Appeal from the District Court of the United States for the Eastern District of Pennsylvania; Oliver B. Dickinson, Judge.
Before WOOLLEY and DAVIS, Circuit Judges, and JOHNSON, District Judge.
The plaintiff, D. J. Kennedy, petitioned John M. Hill, referee in bankruptcy, for an award to him of an accounting fee collected from claimants in a bank reclamation. The referee refused the petition, and his order of refusal was confirmed by the District Court, from whose decision this appeal has been taken.
Chandler Bros. & Co., stockbrokers, were adjudicated bankrupts August 17, 1921, and immediately on petition filed July 26, 1921, the case was referred to the referee, and on October 25, 1921, a trustee was elected. The company conducted a general brokerage business in Philadelphia and at the time of the bankruptcy large quantities of securities belonging to numerous customers had been deposited by the company with different banks for loans made by the company. These customers had certain rights in their respective securities so deposited as collateral, but they were not in possession of the facts necessary to enable them to prosecute their claims. The trustee in bankruptcy rented an office and placed therein a clerical force consisting of a manager, clerk, stenographer, and an expert accountant for the purpose of furnishing such customers with the data necessary to enable them to establish their respective rights. Through the information furnished by the trustee and his clerical force a number of reclamation petitions were filed by customers claiming special rights in certain securities.
On April 7, 1922, the United States District Court appointed John M. Hill, referee, as special master to hear all such reclamation petitions and to determine the rights of the respective parties thereto and to determine the costs of such reclamation proceedings and against whom the same were to be charged. For many months the trustee, through his employees, furnished to approximately 160 reclamation claimants information necessary to establish their respective rights, and, at the hearing before the special master, the trustee and his office force testified in detail.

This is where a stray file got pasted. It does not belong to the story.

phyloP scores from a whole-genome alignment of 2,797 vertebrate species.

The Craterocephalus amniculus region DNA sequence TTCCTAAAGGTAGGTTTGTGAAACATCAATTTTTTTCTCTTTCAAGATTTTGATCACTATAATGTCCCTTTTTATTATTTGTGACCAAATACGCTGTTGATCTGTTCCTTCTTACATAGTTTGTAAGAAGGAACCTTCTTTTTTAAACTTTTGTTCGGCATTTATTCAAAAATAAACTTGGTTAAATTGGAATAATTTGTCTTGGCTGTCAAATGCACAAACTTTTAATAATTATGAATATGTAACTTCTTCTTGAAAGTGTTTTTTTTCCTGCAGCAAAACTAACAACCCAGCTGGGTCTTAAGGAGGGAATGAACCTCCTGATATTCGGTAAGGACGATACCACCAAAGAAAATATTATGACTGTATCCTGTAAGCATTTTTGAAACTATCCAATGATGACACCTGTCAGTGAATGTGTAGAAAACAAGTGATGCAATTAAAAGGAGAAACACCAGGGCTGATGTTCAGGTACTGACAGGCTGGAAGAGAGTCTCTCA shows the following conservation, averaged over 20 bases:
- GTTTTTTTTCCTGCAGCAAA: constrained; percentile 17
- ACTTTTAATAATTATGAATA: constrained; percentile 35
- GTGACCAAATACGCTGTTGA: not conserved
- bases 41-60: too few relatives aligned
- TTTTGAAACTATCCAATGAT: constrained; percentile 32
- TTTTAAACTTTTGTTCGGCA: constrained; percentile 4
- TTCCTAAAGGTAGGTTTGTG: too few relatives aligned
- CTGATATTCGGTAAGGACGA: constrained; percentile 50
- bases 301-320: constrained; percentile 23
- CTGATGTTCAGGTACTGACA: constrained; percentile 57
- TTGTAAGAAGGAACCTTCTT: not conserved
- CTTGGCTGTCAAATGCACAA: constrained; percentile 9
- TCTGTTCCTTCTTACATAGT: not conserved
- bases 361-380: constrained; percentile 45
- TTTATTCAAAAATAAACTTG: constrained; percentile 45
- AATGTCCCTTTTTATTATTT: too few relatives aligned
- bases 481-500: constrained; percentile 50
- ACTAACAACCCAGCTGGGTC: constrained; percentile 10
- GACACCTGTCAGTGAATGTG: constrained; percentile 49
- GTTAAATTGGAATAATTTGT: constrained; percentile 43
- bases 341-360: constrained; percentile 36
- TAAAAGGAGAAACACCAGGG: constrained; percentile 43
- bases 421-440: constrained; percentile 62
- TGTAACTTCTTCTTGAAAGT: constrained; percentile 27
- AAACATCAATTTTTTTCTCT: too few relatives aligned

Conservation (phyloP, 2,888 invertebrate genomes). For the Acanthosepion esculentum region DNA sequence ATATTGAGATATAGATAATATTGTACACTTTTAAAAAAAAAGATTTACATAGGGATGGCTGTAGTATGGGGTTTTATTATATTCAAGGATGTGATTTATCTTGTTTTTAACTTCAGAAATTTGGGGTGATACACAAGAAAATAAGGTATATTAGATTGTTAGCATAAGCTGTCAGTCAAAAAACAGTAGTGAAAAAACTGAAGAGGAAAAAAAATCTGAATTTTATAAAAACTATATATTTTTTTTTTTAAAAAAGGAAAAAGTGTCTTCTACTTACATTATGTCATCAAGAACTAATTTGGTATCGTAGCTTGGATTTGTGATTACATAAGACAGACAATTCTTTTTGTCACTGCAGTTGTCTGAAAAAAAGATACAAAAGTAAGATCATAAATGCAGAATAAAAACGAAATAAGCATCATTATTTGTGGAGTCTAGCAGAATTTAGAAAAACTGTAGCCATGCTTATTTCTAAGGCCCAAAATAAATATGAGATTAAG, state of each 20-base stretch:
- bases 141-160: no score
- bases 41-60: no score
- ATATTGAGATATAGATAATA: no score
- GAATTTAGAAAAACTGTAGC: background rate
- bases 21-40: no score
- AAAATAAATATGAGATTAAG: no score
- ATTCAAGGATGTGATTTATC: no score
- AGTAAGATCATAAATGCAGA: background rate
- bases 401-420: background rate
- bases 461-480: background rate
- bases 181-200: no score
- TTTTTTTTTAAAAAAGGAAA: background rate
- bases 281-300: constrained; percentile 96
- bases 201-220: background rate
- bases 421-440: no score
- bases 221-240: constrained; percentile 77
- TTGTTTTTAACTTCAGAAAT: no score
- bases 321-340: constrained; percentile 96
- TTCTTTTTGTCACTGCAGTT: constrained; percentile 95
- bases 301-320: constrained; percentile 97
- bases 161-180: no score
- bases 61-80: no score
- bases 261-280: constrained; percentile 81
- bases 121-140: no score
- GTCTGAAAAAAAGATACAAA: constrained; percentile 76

Finally the special master prepared his report on the reclamation proceedings, and, after due notice to all creditors, filed the same in the United States District Court on July 24, 1924, which was finally confirmed on September 15, 1924.
In the report, a charge for the expenses of the reclamation proceedings was made on the basis of 10 per cent. to all successful reclamation claimants, and this sum was deducted in the remittance to successful reclamation claimants. The decree appointing the special master authorized him to make such charge to reimburse the bankrupt estate for its expenses in connection therewith. The amount so deducted to cover costs amounted to approximately $15,800, which sum D. J. Kennedy claims should be awarded to him on the grounds that he and the other clerks in the trustee's office did the accounting work.
Kennedy was first employed by the trustee at a salary of $51.92 per week, which was later increased to $65 per week, and he and all the office employees received their fixed salaries during the entire term of their employment, and no promise or agreement was ever made by the trustee or any other person that these employees were to receive any additional compensation, and no request or intimation for additional compensation was ever made by any of the employees until the special master's report had been confirmed by the court and until D. J. Kennedy was discharged by the trustee.